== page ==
<xsl:output method="html" version="4.0" indent="yes"/> 

We use an XPath expression to target each element or group of elements to be transformed. This listing shows a transformation of the phone book XML document into an HTML document:

 <xsl:template match="/">   <html>   <body>   <h1>Phone Book</h1>   <ul>   <xsl:for-each select="/phoneBook/contact">     <li><xsl:value-of select="name" /></li>   </xsl:for-each>   </ul>   </body>   </html> </xsl:template> 

In the example, the document root is identified and transformed to create the <html> , <body> , and <ul> elements. For simplicity, no DTD or <head> section has been included in HTML in this example.

Each contact creates a <li> element that contains the value of the <name> element.

We can use a for-each statement to work with elements that appear more than once in the XML source document. Its a way to loop through a collection of elements. The example loops through the <contact> elements using the XPath expression /phoneBook/contact as the value of the select attribute.

The value-of statement returns the value of an element so that it can be included with the transformed HTML. In our example, value-of retrieves the value of the <name> element and includes it as a list item. Because the statement is inside a for-each loop, the <name> element uses a relative reference. It is a child of the <contact> element.

Ive saved the complete style sheet as the resource file listStyle.xsl . Its a valid XML document, so you can display it in a web browser as shown in Figure 3-31.

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Figure 3-31: Internet Explorer showing the XSLT file

The following line applies the XSLT style sheet to the source XML document addressXSL.xml . It is included below the XML declaration:

 <?xml-stylesheet type="text/xsl" href="listStyle.xsl"?> 

Figure 3-32 shows the source document displayed in Internet Explorer after the transformation.

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Figure 3-32: The transformed XML file in Internet Explorer

If you have installed the XML tools for Internet Explorer, you can right click the file and choose View XSL Output . It will display the XHTML created by the transformation. You can see this in Figure 3-33. The instructions for downloading the tools are in the section Using XML information in Chapter 2.

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Figure 3-33: The XSL output in Internet Explorer.

Sorting content

You can sort XML documents at the same time that they are transformed. Sorting is only relevant where you have an element that repeats in the XML document. A sort element is added below a for-each element:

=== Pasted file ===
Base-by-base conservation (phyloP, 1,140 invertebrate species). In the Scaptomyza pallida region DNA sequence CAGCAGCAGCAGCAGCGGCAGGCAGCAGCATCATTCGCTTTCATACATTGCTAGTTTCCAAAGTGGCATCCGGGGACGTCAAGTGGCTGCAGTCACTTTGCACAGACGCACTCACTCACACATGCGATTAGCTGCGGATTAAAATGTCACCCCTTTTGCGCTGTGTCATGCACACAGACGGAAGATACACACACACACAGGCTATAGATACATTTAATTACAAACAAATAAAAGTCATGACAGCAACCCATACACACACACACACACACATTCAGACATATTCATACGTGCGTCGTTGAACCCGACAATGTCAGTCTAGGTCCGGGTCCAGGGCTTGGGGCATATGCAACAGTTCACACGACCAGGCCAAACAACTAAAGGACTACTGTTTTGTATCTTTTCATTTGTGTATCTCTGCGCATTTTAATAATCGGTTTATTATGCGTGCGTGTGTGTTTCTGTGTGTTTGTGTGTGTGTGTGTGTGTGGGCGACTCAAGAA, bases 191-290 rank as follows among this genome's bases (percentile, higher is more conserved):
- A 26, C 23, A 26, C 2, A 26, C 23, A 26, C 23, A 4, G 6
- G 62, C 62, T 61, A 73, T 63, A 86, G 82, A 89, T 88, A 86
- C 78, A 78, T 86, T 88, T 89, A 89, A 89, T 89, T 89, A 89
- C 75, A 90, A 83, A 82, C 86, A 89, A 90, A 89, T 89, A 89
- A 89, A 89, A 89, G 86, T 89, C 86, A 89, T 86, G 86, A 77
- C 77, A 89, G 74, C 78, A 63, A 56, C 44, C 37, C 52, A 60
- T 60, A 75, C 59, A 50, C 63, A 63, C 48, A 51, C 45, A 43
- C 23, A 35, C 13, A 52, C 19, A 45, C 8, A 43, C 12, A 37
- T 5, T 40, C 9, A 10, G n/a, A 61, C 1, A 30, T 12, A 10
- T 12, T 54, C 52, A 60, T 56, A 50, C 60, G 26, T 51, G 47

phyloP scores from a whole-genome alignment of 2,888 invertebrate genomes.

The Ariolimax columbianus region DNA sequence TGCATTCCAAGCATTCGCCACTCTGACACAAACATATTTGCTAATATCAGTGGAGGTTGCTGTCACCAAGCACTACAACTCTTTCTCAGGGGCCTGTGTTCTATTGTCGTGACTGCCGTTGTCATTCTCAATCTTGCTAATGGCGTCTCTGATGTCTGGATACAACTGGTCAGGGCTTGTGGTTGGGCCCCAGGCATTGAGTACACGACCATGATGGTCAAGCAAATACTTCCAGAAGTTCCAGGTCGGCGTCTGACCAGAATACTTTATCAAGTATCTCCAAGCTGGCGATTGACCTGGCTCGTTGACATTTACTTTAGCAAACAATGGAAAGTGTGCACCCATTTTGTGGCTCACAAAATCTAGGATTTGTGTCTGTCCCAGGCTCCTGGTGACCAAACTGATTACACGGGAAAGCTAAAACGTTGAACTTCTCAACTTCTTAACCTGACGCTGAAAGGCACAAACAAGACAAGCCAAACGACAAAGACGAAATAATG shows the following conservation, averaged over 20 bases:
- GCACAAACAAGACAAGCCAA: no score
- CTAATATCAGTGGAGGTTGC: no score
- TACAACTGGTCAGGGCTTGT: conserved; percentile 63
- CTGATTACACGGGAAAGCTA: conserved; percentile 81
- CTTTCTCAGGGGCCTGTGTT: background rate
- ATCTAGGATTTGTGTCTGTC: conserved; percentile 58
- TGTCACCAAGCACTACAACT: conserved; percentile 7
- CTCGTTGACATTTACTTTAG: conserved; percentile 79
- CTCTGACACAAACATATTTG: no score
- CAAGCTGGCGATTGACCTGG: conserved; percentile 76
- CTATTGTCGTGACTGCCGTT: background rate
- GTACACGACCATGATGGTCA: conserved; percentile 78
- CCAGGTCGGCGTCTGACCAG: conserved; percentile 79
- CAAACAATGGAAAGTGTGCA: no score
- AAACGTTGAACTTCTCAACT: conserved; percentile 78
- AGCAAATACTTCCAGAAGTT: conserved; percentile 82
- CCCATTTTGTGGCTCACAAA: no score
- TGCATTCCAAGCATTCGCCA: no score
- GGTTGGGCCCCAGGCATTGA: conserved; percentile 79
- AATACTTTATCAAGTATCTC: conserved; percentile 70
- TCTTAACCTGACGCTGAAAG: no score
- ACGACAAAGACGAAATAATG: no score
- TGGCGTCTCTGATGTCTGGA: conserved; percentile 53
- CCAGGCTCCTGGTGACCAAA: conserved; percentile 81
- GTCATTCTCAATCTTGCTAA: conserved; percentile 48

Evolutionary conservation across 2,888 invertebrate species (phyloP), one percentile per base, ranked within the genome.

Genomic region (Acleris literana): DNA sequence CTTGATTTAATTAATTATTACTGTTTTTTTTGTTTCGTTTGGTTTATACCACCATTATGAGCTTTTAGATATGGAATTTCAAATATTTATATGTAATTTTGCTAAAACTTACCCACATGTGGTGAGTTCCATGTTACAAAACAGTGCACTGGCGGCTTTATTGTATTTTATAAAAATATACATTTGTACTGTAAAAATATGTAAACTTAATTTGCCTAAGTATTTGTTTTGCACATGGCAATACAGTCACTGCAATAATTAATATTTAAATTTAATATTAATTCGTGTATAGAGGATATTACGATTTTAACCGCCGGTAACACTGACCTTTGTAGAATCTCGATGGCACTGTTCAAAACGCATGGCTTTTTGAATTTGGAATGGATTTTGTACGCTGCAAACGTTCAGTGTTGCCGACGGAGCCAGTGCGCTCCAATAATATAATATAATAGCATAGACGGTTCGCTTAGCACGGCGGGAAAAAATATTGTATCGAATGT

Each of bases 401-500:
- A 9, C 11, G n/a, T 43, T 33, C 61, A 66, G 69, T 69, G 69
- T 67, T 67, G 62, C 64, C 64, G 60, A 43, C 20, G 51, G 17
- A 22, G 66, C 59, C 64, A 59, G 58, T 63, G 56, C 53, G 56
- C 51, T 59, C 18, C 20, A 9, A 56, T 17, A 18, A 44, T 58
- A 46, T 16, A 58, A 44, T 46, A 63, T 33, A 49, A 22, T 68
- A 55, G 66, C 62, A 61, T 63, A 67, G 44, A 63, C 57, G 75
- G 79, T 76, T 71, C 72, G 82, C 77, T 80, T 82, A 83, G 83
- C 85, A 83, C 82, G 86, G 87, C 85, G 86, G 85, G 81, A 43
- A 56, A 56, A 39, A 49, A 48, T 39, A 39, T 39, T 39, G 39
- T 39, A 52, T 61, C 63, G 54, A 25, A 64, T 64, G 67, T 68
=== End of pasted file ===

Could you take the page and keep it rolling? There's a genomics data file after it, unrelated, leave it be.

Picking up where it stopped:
<xsl:for-each select="/phoneBook/contact"> <xsl:sort select="name"/> 

You can specify more than one level of sorting with

 <xsl:sort select="name,address,phone"/> 

The <sort> element allows for other sorting options, such as ascending or descending order :

 <xsl:sort select="name" order="descending"/> 

Filtering content

XSLT transformations can also filter XML documents using XPath expressions. A filter criterion is added to the select attributes in the for-each statement:

 <xsl:for-each select="/phoneBook/contact[name='Sas Jacobs']"> 

This XPath expression uses [name='Sas Jacobs'] to specify which contact should be selected. This is called a predicate . This criterion would only display the contact with a <name> value of Sas Jacobs . You can also use != (not equal to), &lt; (less than), and &gt; (greater than) in filter criteria.

Conditional content

The <if> element is used to conditionally include content in the result tree:

 <xsl:for-each select="/phoneBook/contact">   <xsl:if test="@id&gt;1">     <li><xsl:value-of select="name" /></li>   </xsl:if> </xsl:for-each> 

This example only includes contacts where the id attribute is greater than 1. Notice that I used the entity &gt; to replace the > sign. This is necessary because using the > sign would indicate that the element should be closed.

You can specify alternative treatment for elements using <choose> , as shown here:

 <xsl:for-each select="/phoneBook/contact">   <xsl:choose>     <xsl:when test="@id&gt;1">       <li><xsl:value-of select="name" /></li>     </xsl:when>     <xsl:otherwise>       <li><xsl:value-of select="address" /></li>     </xsl:otherwise>   </xsl:choose> </xsl:for-each>